Significant Other is a case study of neuroses/depression

The friends all celebrate Kiki getting married (from left to right: Ruibo Qian*, Kyle Cameron*, Hayley Lovgren, and Nicole-Azalee Danielle*).

Significant Other: Comedy by Joshua Harmon. Directed by Lauren English. SF Playhouse, 450 Post Street, San Francisco, 2nd floor of the Kensington Park Hotel. 415-677-9596, or online at

April 30 through June 15, 2019

Significant Other is a case study of neuroses/depression. Rating: ★★★☆☆

Significant Other that is playing at the San Francisco Playhouse is being advertised as “Ferociously hilarious.” Although there were moments of enthusiastic guffaws, laughs were few on opening night although Kyle Cameron in the major role of Jordan Berman gave a superb performance. Yes there is a plethora of humor but that humor is direct at rather than with his character. The play would be an excellent study for a Psych 1 class cataloging a descent into depression.

The major character of Jordan is an insecure gay man whose life is entwined with three women—his best friends. They are Laura (Ruibo Khan), Vanessa (Nicole-Azalee Danielle) and Kiki (Hayley Lovgren). One by one the women find a significant other and depart to be married in possible heavenly bliss while he is waiting, but not searching, for a partner. This allows author Berman to write three bachelorette and three wedding scenes that add pizzazz to the evening in song and dance.

We learn early in the play that Jordan is a caring individual and is not happy with work, is obsessed with text messages and “what they actually mean” and totally hates his body image. Those cell phone messages are paramount in the storyline and often very funny. In the opening scenes of the second act Jordan’s extended text messaging is a hoot and a holler as he must make a decision to send or not send. There was decisive “No!” from the audience.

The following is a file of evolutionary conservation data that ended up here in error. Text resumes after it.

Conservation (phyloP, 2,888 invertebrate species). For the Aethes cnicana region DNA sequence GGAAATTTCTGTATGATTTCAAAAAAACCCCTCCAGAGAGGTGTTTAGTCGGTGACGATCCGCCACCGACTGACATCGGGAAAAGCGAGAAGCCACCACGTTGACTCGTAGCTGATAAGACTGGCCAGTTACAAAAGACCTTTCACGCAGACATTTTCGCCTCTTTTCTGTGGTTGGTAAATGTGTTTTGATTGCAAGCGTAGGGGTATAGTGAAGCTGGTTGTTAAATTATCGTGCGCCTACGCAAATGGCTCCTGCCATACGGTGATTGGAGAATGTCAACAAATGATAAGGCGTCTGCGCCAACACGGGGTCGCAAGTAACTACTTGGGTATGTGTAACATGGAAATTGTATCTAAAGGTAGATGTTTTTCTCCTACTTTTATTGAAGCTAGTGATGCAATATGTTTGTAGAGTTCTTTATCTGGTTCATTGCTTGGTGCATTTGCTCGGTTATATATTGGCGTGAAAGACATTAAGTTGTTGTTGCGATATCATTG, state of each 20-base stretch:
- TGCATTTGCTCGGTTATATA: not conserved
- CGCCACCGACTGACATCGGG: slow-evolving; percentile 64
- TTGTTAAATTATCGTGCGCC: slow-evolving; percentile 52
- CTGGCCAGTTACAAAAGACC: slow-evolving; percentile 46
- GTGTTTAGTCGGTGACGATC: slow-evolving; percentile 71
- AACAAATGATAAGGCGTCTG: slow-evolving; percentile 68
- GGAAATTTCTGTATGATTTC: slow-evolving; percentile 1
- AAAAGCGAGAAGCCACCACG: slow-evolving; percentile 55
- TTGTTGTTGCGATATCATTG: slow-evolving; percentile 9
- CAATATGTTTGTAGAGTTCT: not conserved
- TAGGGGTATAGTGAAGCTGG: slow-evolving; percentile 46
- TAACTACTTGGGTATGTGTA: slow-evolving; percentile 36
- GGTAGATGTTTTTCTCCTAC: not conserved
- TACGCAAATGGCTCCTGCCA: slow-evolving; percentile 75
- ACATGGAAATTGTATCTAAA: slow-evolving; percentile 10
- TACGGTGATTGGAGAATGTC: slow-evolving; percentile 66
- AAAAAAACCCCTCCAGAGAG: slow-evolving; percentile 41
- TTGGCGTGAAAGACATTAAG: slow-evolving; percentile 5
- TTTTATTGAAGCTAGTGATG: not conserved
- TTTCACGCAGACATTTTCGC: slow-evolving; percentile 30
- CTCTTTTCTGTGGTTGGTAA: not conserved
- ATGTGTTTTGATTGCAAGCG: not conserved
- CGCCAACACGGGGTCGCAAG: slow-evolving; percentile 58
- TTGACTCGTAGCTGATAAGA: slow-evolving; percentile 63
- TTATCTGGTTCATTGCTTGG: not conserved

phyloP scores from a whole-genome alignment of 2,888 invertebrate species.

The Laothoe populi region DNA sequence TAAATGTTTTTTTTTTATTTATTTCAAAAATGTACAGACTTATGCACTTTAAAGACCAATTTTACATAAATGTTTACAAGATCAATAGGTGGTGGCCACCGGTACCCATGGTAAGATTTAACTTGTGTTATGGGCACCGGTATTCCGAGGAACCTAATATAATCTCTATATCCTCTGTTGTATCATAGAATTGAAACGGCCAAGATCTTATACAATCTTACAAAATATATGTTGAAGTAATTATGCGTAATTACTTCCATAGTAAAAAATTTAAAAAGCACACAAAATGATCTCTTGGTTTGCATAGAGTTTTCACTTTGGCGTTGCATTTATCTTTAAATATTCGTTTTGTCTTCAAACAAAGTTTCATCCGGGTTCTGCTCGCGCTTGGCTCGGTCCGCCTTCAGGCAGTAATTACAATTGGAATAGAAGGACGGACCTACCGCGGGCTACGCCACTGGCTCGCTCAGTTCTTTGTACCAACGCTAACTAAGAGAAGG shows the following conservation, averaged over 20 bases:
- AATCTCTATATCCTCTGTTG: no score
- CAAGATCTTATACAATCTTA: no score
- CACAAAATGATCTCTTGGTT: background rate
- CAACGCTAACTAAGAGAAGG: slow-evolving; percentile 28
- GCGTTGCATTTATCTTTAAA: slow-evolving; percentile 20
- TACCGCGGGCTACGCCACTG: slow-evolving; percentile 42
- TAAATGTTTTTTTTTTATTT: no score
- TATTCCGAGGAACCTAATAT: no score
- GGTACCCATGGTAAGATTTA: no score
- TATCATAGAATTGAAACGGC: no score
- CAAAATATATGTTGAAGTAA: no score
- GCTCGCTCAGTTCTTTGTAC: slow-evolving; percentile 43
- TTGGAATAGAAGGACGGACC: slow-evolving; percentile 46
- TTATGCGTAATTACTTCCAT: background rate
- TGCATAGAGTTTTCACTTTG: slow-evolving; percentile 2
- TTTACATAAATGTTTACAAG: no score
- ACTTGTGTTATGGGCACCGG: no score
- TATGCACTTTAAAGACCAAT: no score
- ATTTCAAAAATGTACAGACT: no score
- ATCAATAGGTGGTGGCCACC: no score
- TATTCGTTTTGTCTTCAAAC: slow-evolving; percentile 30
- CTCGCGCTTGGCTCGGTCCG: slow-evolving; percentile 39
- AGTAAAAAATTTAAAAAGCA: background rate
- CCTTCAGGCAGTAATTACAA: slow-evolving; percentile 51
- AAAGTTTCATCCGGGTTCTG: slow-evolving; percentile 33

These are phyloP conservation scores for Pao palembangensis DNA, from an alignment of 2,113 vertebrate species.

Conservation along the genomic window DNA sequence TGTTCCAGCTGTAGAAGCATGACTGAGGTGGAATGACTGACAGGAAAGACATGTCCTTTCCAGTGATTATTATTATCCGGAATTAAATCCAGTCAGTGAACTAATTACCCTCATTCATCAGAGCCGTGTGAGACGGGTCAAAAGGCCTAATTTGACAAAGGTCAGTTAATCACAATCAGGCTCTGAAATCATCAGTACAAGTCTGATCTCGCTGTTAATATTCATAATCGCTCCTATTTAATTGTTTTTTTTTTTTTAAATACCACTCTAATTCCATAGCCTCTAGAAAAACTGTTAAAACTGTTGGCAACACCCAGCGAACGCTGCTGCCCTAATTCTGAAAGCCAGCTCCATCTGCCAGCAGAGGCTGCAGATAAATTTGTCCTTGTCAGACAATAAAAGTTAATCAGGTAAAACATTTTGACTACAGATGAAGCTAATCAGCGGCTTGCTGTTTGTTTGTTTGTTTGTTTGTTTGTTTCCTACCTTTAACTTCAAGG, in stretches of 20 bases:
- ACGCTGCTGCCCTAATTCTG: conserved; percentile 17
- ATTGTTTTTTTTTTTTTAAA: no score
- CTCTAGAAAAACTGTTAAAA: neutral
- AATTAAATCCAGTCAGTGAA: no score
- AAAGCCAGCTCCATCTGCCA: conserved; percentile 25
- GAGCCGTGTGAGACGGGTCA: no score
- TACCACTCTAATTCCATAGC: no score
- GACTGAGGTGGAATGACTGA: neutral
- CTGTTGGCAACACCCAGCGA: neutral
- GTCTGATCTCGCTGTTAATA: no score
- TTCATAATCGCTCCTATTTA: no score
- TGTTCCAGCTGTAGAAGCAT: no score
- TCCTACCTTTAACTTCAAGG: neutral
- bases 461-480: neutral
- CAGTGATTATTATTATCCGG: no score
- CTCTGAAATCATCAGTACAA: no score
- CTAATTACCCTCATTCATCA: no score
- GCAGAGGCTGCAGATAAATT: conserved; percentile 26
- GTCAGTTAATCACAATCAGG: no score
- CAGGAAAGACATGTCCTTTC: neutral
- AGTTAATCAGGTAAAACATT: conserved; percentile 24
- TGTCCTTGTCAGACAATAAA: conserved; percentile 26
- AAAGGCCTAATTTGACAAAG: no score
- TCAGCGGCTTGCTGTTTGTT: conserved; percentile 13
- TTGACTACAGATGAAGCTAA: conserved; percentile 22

Before we arrive at that stage of the action there are some spot on vignettes played by August Browning and Greg Ayers in multiple roles including the husbands of all three girls as well as an office friend, a potential gay lover and Will (August Browning) a new addition to the office who physicality fascinates Jordan who falls in love. But it is one sided affair that is not to be.

Jordan’s kindness is implicit when he goes to visit his grandmother (the charming Joy Carlin) checking up on her meds, sharing the same photo album and stories each time. After Vanessa and Kiki are married off, Laura and Jordan create a pact that they would be “best friends” forever. Before this happens Jordan’s psychiatrist has upped the dosage of his antidepressant.

(Kyle Cameron*) shares a moment with his grandmother, Helene (Joy Carlin*), reminiscing about old times.

As time passes Laura falls in love with Tony (played by August Browning) and they prepare to be married and Jordan is refusing to go to the wedding. We are nearing the end of the story and Harmon has written the best scene in the play between Laura and Jordan defining the meaning of friendship with implicit advice to “Get on with your own life.” Qian and Cameron nail that scene.

Then there is another wedding and Jordan becomes a hurt wallflower. But the play should not end on a down note and in the final scene Joy Carlin and Kyle Cameron step forward with hopeful platitudes for possible happiness living one’s own life.

Running time about two hours with an intermission.

CAST: Kyle Cameron as Jordan Berman; Ruibo Qian as Vanessa; Hayley Lovgren as Kiki; Joy Carlin as Helene Berman; August Browning as Will/Conrad/Tony; Greg Ayers as Gideon/Evan.

CREATIVE TEAM: Director, Lauren English; Scenic Designer, Jacquelyn Scott; Costume Designer, Randy Wong-Westbrooke; Lighting Designer, Wen-Ling Liao; Sound Designer, Teddy Hulsker; Properties Designer, Jacquelyn Scott.

Kedar K. Adour, MD

Courtesy of